Doxazosin is used to treat symptoms of an enlarged prostate. Find out how to take it safely and possible side effects.
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What is doxazosin?
- Doxazosin is used to treat symptoms of an enlarged prostate such as difficulty in beginning the flow of urine, weak urine flow and the need to urinate frequently or urgently (including during the middle of the night).
- It works by relaxing the muscles in the prostate and part of the bladder. It does not make the prostate smaller.
- Doxazosin is also used for other conditions such as high blood pressure, but this is less common.
- Doxazosin is available as tablets.
- The starting dose of doxazosin is 1 milligram once a day.
- Your doctor will increase your dose slowly over a few weeks to 4 milligrams once a day. This allows your body to get used to the medicine.
- Always take your doxazosin exactly as your doctor has told you. The pharmacy label on your medicine will tell you how much doxazosin to take, how often to take it and any special instructions.
How to take doxazosin
- Timing: Take doxazosin with a glass of water at the same time each day. Doxazosin can cause dizziness and fainting, especially after the first dose. Take this dose at bedtime (see dizziness and fainting below). You can take doxazosin with or without food.
- Limit alcohol while you are taking doxazosin. Alcohol can increase the chance of side effects such as feeling dizzy or faint.
- Missed dose: If you forget your dose, take it as soon as you remember that day. But, if it is nearly time for your next dose, just take the next dose at the right time. Do not take double the dose.
What are the side effects of doxazosin?
Dizziness and fainting
Your first dose of doxazosin may make you feel faint, dizzy or light-headed for a few hours after taking it. To minimise the impact of this effect:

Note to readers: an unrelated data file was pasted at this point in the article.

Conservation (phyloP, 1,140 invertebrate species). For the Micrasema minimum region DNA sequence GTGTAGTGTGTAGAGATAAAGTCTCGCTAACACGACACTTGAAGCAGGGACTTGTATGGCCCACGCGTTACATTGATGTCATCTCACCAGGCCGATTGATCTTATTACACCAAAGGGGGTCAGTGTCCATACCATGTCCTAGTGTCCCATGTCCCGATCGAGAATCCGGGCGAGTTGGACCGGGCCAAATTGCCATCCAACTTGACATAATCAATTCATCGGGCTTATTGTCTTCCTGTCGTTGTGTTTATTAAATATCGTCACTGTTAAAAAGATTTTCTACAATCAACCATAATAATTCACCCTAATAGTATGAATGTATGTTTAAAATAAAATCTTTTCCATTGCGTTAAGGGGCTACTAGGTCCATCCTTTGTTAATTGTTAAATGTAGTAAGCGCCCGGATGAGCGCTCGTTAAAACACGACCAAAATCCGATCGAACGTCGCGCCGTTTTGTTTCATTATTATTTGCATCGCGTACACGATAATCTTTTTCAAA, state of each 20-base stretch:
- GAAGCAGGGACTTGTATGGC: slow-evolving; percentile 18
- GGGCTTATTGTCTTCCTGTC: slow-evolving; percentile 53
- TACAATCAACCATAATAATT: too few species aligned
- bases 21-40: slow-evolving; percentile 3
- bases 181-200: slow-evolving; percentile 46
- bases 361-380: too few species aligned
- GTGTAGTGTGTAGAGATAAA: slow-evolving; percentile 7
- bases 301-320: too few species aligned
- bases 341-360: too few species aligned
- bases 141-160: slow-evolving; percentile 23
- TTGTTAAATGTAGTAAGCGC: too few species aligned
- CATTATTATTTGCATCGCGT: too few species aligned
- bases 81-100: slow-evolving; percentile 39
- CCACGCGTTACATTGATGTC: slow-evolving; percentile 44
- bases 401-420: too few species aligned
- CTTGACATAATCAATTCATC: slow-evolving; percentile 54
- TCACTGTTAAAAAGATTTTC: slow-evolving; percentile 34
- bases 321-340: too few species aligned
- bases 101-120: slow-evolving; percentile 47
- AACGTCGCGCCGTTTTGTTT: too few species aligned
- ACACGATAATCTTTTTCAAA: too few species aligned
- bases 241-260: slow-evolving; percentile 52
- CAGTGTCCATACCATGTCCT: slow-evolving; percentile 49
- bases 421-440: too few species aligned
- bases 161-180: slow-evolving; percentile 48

- Take this dose at bedtime.
- Be careful when moving from a sitting or lying position, as you are at risk of falls.
- Stand up slowly from a sitting or lying position.
- If you feel dizzy or faint, remain lying down until these symptoms have gone.
- Do not drive or use tools or machines until you know how this medicine affects you.
You should also limit or avoid alcohol while you are taking doxazosin – alcohol increases your chance of having side effects.
Other side effects
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|Did you know that you can report a side effect to a medicine to CARM (Centre for Adverse Reactions Monitoring)? Report a side effect to a product|
Doxazosin may interact with a few medications and herbal supplements, so check with your doctor or pharmacist before starting doxazosin or before starting any new medicines.
The following links provide further information on doxazosin. Be aware that websites from other countries may contain information that differs from New Zealand recommendations.
Doxazosin New Zealand Formulary
Apo-Doxazosin Medsafe Consumer Information Sheet (NZ)
Doxazosin Patient Info, UK
Additional resources for healthcare professionals
Doxazosin NZ Formulary
Apo-doxazosin Mesafe, NZ
Managing patients with renal colic in primary care – know when to hold them BPAC, NZ, 2014
Urinary incontinence in adults BPAC, NZ, 2013